In the automotive parts industry, manufacturers continued to replace steel with aluminum in response to fuel consumption and exhaust gas regulations, which had become even stricter in the 2000s. In this context, manufacturers grew interested in an aluminum alloy for automotive body panels jointly developed by Sumitomo Light Metal Industries and Sky Aluminum (a forerunner of Furukawa-Sky Aluminum). This alloy hardens over time when a coating is applied using heat after casting, specifically when placed in a moderate temperature environment for a certain amount of time after quenching. It became widely adopted in the industry, especially for luxury and sports cars. Around the same time, aluminum was being adopted for the cooling systems of hybrid vehicles, including those for cooling exhaust gas and essential electronic devices. It was also used for the cast compressor wheels of turbochargers. To meet demand, Furukawa-Sky Aluminum built a dedicated casting factory in Vietnam, and went on to become a leading manufacturer with a global market share of around 50% in 2008.
In the information technology sector, aluminum was adopted for the exterior casings of mobile and smart phones. Furukawa-Sky Aluminum was selected by a global mobile phone manufacturer and Sumitomo Light Metal Industries by a major device manufacturer to supply aluminum materials, thanks to the efforts of both companies to meet strict design-related requirements by leveraging their high-precision machining and finishing technologies.
Aluminum supplied by both companies was also adopted for many other applications. In the construction industry, for example, aluminum was used for a many different types of buildings and structures. They also produced aluminum forged products for railcars, ships, and Japan's first entirely domestically made H-IIA rocket, as well as aluminum heat sinks for household appliances and vehicles.
Furukawa-Sky Aluminum acquired a leading share of the global market for compressor wheels
Bolstering competitiveness to enter the global arena
For Japan's aluminum industry to grow, manufacturers recognized that they had no choice but to expand operations on the world stage. Around 2010, many of them focused on Thailand, which had emerged as an important manufacturing center for automakers. Likewise, Furukawa-Sky Aluminum and Sumitomo Light Metal Industries each established subsidiaries in the country. Anticipating future demand in Asia, Furukawa-Sky Aluminum commenced construction of one of Southeast Asia's largest aluminum rolling mills in Rayong, Thailand, in 2012.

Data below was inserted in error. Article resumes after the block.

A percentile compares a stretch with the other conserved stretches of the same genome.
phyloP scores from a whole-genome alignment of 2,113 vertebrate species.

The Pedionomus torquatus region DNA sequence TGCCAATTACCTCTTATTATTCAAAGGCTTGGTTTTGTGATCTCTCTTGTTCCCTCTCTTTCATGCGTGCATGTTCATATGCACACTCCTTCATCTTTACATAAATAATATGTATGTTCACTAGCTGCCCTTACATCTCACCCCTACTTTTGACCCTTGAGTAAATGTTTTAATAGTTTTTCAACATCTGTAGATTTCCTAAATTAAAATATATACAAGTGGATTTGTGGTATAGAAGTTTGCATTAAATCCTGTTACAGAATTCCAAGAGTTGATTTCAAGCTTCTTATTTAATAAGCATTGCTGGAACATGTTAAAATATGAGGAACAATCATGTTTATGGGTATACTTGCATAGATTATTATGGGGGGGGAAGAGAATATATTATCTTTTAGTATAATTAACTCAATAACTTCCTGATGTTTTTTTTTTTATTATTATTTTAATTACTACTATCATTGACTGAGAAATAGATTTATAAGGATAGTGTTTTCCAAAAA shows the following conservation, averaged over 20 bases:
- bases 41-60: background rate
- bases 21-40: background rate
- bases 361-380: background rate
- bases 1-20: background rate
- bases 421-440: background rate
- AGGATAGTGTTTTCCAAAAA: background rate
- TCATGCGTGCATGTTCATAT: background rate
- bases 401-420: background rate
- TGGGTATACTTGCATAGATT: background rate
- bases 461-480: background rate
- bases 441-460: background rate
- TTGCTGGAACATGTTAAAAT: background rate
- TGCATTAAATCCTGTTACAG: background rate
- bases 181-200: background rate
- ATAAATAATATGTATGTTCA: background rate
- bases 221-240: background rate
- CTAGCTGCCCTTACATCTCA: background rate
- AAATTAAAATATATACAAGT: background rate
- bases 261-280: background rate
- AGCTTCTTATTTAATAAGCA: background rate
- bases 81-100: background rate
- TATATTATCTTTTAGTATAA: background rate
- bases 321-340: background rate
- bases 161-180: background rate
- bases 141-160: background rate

Aiming to bolster their competitiveness in global markets, Furukawa-Sky Aluminum and Sumitomo Light Metal Industries jointly acquired ARCO Aluminum, Inc. (currently Tri-Arrows Aluminum Inc.) in 2011 together with three other Japanese companies. By acquiring this manufacturer and seller of flat-rolled aluminum based in the United States, the companies strategically raised their presence in the North and Latin American markets for aluminum can stock.
Through these actions, Furukawa-Sky Aluminum and Sumitomo Light Metal Industries created a foundation for taking their Japan-based flat-rolled aluminum operations to the global stage, which would pave the way toward their eventual merger in 2013.
An aluminum rolling mill under construction in Rayong, Thailand
Historical highlights 4
As new applications for aluminum expanded in the 2000s, the metal was adopted as a material for rechargeable lithium-ion batteries. For example, aluminum foil produced by Nippon Foil Manufacturing Co., Ltd. (currently UACJ Foil Corporation) was used for the electrodes of the lithium-ion batteries of video cameras, and went on to become the de facto industry standard. Meanwhile, an alloy called MX312, made by adding manganese and tiny amounts of magnesium and copper, was adopted for rechargeable battery casings, and an alloy called FS11 was used for sealing plates because it could be easily formed into anti-explosion valves (which prevent the battery from exploding due to excess voltages or currents). In later years, demand for aluminum products grew with its applications for mobile phones, notebook computers, and electric vehicles.
Moving forward as
an integrated aluminum products manufacturer